Friday of the Sixth Week of Easter

May 14, 2021 • Pastor Alfonso Espinosa

Today's Reading: Acts 1:1-11 Daily Lectionary: Numbers 11:24-29; 12:1-16; Luke 17:20-37 [Jesus] said to them, "It is not for you to know times or seasons that the Father has fixed by his own authority." (Acts 1:7) In the Name + of Jesus. Amen. No one knows when Jesus will come again in glory on the Last Day. Only God knows. Over the centuries many so-called "Christian" teachers have claimed to know when the Last Day would be. But the LORD Jesus said, "It is not for you to know times or seasons [regarding the Last Day]." So whenever we hear someone going on about knowing when the Last Day will be, we must instantly conclude that they are a false teacher and not listen to their teaching. This is consistent with other things our LORD taught. For example, "Therefore do not be anxious about tomorrow, for tomorrow will be anxious for itself. Sufficient for the day is its own trouble" (Matthew 6:34). If any wisdom will keep us safe about Last Day predictions, then Matthew 6:34 is it. We have enough to focus on for today,especially since today is all we know we have on this earth! Luke in Acts 1 continues to teach us. The LORD Jesus before He ascended, led His disciples to anticipate the coming and pouring out of the Holy Spirit which happened at Pentecost for them and at your Baptism for you. Once we have received the Holy Spirit and His gift of faith worked in us through Holy Baptism, then what? Jesus said, "You will be my witnesses in Jerusalem and in all Judea and Samaria, and to the end of the earth" (Acts 1:8b). So get back to when you were given the Holy Spirit at your Holy Baptism. Return to your Baptism every day. You have died with Christ and now you live with Him. And do whatever He has put in front of you to do. Befriend those around you. Get to know them and love them, and don't worry about when the Last Day will be. In the Name + of Jesus. Amen. LORD Jesus, Your kingdom continues to be in our midst as You come to us now through holy water, holy words, and holy food. Help us to see that Your kingdom is a kingdom of suffering, but that through suffering, we will be prepared to enter into glory when You return on that final day; for You live and reign with the Father and the Holy Spirit, one God, now and forever. Amen. Audio Reflections Speaker: Pastor Duane Bamsch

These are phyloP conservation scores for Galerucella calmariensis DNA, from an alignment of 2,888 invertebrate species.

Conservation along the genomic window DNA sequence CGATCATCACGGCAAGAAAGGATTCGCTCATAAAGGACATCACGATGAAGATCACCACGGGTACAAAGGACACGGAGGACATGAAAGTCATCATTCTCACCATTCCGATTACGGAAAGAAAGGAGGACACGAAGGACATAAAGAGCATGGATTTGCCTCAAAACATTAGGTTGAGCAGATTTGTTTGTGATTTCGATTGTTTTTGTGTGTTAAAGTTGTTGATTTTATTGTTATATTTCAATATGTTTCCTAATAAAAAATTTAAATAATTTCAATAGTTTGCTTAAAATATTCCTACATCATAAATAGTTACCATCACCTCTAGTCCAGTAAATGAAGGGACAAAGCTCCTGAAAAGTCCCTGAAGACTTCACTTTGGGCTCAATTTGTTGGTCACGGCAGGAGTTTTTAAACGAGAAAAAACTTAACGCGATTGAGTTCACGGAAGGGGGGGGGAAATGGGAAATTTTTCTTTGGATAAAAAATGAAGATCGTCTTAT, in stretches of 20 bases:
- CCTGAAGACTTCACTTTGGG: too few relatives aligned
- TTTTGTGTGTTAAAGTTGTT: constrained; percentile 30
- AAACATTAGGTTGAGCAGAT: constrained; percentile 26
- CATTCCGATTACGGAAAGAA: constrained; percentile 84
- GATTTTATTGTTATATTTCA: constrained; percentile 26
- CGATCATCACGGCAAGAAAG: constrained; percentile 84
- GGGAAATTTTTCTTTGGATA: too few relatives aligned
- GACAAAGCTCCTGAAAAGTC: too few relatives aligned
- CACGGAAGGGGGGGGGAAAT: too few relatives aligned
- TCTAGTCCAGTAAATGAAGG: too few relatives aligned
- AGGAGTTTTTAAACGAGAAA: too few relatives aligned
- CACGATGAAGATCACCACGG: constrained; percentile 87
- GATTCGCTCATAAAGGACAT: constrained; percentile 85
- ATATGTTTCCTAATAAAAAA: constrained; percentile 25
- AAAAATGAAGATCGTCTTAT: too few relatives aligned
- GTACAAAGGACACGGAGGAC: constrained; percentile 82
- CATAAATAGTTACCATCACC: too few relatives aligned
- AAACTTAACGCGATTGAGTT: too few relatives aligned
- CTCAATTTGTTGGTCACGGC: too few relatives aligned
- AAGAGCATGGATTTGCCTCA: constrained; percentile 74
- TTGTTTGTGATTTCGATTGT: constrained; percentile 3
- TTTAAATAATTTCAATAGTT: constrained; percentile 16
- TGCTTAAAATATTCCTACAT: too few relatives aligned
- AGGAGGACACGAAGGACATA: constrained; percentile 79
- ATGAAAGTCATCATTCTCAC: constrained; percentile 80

The Ascension of Our Lord

May 13, 2021

Today's Reading: Luke 24:44-53 Daily Lectionary: Numbers 11:1-23, 31-35; Luke 17:1-19 While he blessed them, he parted from them and was carried up into heaven. And they worshipped him. (Luke 24:51-52a) In the Name + of Jesus. Amen. People easily get the wrong idea about the ascension of our LORD, which occurred 40 days after the resurrection and 10 days before Pentecost. The popular and wrong understanding is that Jesus was putting distance between Himself and us. With this false idea, then, Pentecost becomes a kind of "replacement theology" in which the Holy Spirit replaces Jesus on earth. In fact, just the opposite is the case. The ascension was a glorious event demonstrating Jesus' unlimited power. The ascension showed that nothing could ever interfere with Jesus' ability to be closer to us than ever before. But the disciples did see Him ascend, right? Yes, they did, but Jesus did not permit this to imply that He would be limited, but rather to demonstrate power and authority, to show that the One ascending to heaven is unlimited. In other words, Jesus "sitting at the right hand of God the Father" in heaven is not a restricted physical location. Rather, it means that Jesus reigns everywhere, fully present with His people at all times and in all places. The ascension proves the LORD has power to be closer to you than ever. Jesus knew the amazing gift that would result after the ascension. He once said to His disciples, "If anyone loves me, he will keep my word, and my Father will love him, and we will come to him and make our home with him" (John 14:23). The ascension means that Jesus has kept this promise, and has the ability to make His home with those baptized into His life, death, and resurrection. One more thing: Notice what the disciples did when Jesus ascended. The Word says, "And they worshipped him" (Luke 24:52a). To say that Christ is with us isn't just something we tell ourselves to feel religious. The disciples experienced the ascended LORD's reign as they worshipped Him. As we worship Him we, too, receive His Word and Sacrament. In this way we also experience His ascension power: He's right there with us, putting His Word into our ears, and putting His Body and Blood into our mouths. Ascension means that Christ has kept His Word to never leave us. In the Name + of Jesus. Amen. Almighty God, as Your only-begotten Son, our LORD Jesus Christ, ascended into the heavens, so may we also ascend in heart and mind and continually dwell there with Him, who lives and reigns with You and the Holy Spirit, one God, now and forever. Amen. (Collect for the Ascension of Our Lord) Audio Reflections Speaker: Pastor Duane Bamsch